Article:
“I’ve searched all the parks in all the cities and found no statues of committees.”
Gilbert K. Chesterton
Quick, name your top 10 Super Bowl ads from this year. I know, it’s a struggle. I am asking you to remember 10 out of a 100 or so ads whose sole purpose is to be memorable.
Each 30 second spot costs 5 million dollars to run. Each spot would have cost at least a million dollars to make. These numbers are considered a bargain because of the massive audience the Super Bowl attracts.
These numbers also do something else. They create enormous pressure to deliver a great ad. And the truth is, year in and year out only about 10 percent are any good. As hit rates go, that isn’t great.
Now, the easy explanation is the creative was no good. Well, I will take you a billion dollar bet that there are better ideas sitting on the wall inside each agency involved. Ideas that are perhaps risky. Ideas that don’t just use yet another celebrity. Ideas that are actually ideas instead of wrapping.
Perhaps the agency couldn’t sell them. Maybe the client couldn’t buy them. What it proves though, is that all the money in the world doesn’t make a good ad. What it proves is when the pressure comes no matter how big the committee, fear and bravery, will always decide the outcome.
In a world of endless data and research, which should help guarantee a higher hit rate than 10 percent, we find many making average decisions because of the most human of emotions. Fear.
A large part of our industry is now in the business of trying to get rid of fear. Processes that try to get us to an acceptable answer rather than a great one.
There are two reasons for this. Firstly, it is a strange anomaly in our industry that our screens are full of average, boring ads and nobody is nailed for it. There are a hundred explanations for why it was the right decision to make something nobody will remember.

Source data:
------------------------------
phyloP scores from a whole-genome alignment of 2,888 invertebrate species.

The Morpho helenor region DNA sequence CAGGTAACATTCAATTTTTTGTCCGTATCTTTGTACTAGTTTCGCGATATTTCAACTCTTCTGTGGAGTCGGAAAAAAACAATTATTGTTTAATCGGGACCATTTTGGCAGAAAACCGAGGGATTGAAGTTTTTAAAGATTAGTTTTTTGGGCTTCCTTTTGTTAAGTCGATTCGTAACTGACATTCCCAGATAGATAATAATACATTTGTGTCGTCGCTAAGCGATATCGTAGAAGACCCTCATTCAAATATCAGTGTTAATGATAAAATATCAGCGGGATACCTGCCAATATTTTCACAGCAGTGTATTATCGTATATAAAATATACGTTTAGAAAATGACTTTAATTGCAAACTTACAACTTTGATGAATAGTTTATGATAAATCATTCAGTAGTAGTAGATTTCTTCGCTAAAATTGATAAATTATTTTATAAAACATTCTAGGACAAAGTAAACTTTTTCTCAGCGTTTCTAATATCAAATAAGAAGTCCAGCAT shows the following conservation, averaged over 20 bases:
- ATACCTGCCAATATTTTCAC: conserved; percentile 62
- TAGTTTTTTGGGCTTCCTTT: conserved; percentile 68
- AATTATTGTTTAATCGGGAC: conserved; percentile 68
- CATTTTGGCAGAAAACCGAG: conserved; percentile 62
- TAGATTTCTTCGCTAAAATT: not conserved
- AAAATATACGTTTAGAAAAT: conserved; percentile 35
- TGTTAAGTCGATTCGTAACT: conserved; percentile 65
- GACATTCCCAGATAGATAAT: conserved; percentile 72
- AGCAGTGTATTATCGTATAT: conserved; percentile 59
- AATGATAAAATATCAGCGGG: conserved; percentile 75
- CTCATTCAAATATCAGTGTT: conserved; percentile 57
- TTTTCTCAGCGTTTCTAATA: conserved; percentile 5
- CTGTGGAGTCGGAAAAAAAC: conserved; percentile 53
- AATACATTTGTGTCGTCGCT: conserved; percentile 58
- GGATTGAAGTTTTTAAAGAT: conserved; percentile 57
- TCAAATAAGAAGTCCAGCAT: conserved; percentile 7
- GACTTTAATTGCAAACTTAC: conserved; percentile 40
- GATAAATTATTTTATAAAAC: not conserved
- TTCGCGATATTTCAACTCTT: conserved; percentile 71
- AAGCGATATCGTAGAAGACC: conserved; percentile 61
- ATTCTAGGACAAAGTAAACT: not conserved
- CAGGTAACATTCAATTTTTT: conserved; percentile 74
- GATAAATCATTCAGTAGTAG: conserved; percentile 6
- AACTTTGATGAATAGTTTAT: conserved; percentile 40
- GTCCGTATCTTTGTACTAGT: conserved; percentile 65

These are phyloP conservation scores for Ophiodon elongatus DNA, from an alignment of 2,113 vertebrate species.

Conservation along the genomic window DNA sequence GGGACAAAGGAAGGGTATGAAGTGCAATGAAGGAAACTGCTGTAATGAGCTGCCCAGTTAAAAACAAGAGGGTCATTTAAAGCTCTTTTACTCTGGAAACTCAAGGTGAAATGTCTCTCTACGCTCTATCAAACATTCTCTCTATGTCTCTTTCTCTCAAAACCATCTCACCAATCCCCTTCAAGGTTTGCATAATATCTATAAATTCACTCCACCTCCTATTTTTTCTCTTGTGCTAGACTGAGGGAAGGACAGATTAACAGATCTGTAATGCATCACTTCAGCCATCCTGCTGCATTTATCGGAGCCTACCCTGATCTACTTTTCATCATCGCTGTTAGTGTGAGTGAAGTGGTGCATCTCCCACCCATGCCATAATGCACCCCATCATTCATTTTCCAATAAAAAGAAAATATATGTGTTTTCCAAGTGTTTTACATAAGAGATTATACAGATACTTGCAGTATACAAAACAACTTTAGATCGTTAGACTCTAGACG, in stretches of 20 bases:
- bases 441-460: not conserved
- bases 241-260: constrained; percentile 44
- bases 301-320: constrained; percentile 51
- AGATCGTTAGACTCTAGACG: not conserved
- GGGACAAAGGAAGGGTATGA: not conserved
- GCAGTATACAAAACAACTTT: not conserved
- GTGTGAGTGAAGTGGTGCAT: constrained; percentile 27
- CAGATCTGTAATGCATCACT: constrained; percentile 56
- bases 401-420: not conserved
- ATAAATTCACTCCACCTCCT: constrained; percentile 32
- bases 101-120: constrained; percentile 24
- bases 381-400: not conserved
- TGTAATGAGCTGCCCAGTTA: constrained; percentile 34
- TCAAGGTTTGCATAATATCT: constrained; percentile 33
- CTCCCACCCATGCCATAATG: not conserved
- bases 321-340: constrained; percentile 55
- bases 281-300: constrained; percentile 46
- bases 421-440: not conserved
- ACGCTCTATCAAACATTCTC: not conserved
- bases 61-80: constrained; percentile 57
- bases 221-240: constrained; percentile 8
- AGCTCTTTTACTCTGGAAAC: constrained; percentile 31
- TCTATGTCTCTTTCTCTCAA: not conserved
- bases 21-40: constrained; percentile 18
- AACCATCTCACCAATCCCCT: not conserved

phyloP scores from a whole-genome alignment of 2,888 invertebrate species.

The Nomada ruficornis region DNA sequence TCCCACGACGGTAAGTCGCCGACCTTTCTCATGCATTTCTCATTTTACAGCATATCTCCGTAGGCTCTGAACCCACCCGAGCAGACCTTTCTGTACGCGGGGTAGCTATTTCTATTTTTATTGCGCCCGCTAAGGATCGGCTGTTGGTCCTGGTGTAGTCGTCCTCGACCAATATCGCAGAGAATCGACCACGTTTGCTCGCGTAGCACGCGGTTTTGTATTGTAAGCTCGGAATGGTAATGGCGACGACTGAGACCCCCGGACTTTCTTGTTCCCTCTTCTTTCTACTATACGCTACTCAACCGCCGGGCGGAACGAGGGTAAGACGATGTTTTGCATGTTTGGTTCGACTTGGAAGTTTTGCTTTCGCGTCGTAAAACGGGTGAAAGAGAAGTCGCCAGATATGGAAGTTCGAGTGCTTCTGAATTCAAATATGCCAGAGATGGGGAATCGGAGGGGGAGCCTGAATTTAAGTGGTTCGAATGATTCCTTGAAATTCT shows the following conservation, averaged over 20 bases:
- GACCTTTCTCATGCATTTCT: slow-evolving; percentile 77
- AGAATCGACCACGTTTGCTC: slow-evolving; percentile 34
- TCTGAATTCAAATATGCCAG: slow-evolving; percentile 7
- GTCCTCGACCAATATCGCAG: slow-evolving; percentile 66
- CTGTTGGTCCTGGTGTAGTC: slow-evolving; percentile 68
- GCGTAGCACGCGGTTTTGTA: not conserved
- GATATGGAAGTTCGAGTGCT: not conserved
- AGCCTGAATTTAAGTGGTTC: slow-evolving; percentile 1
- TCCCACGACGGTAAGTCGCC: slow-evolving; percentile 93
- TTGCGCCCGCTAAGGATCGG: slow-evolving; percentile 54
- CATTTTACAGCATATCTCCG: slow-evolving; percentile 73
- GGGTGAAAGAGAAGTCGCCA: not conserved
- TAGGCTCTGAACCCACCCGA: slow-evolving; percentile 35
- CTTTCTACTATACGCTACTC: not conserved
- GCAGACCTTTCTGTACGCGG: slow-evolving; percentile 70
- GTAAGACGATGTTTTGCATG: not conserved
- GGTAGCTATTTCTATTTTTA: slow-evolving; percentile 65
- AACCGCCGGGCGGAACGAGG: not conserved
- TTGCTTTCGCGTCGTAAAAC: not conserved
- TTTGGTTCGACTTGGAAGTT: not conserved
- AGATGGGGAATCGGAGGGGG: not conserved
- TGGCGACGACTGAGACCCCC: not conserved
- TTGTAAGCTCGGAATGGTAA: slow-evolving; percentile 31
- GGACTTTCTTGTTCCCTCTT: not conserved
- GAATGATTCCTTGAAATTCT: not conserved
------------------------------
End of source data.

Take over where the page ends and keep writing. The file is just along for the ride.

Yet, the moment you try and push the boat out and you don’t quite make it you are crucified.
The great fear in our industry is that something will be weird. That seems to be a far greater sin than something being average. I humbly suggest that this attitude is what gets us to a massive 10 percent hit rate at the Super Bowl.
Bravery and courage. Words used in our industry on a daily basis like verbal confetti. I think we have to make those words mean something again. We need to inspire. We need to persuade. That is how you overcome fear. And fear will always be what we have to conquer to do great work.
The second reason the Super Bowl ads were so average is Newton’s first law of creative success. A creative ideas success is inversely proportional to the amount of people who decide if it will be successful. And I can only imagine how many people were involved.
Once you have the dubious pleasure of presenting globally to 50 people around the world using tele-presence you realise you are no longer in the business of creativity but crowd control.
There is a silver lining in all this. The flip side for me is how it confirms my belief in a very simple formula for great work. The great Super Bowl ads were made up of three things. A great idea. A great relationship. A great execution.
Our industry probably lost its confidence over the last couple of years because so much was changing. And, there are people out there who have definitely drunk the wrong cool-aid and stopped looking at what is real.
The truth is we should take great comfort from the Super bowl ratio because it’s probably true for all advertising. 10 percent.
Because it’s bloody hard to make a great ad.
The comfort comes from knowing in 2017 the three ingredients have not changed. No matter how much money, people or process you have, they do not guarantee success.
What does however, is the perfect balance of creativity, trust and craft. Always has. Always will.
And that, will always be more of an art than a science.
3 thoughts on “The great comfort of bad Super Bowl ads.”
Reblogged this on Damon's Brain.
Sturgeon’s Law applies, even to small samples like the Superbowl ad inventory.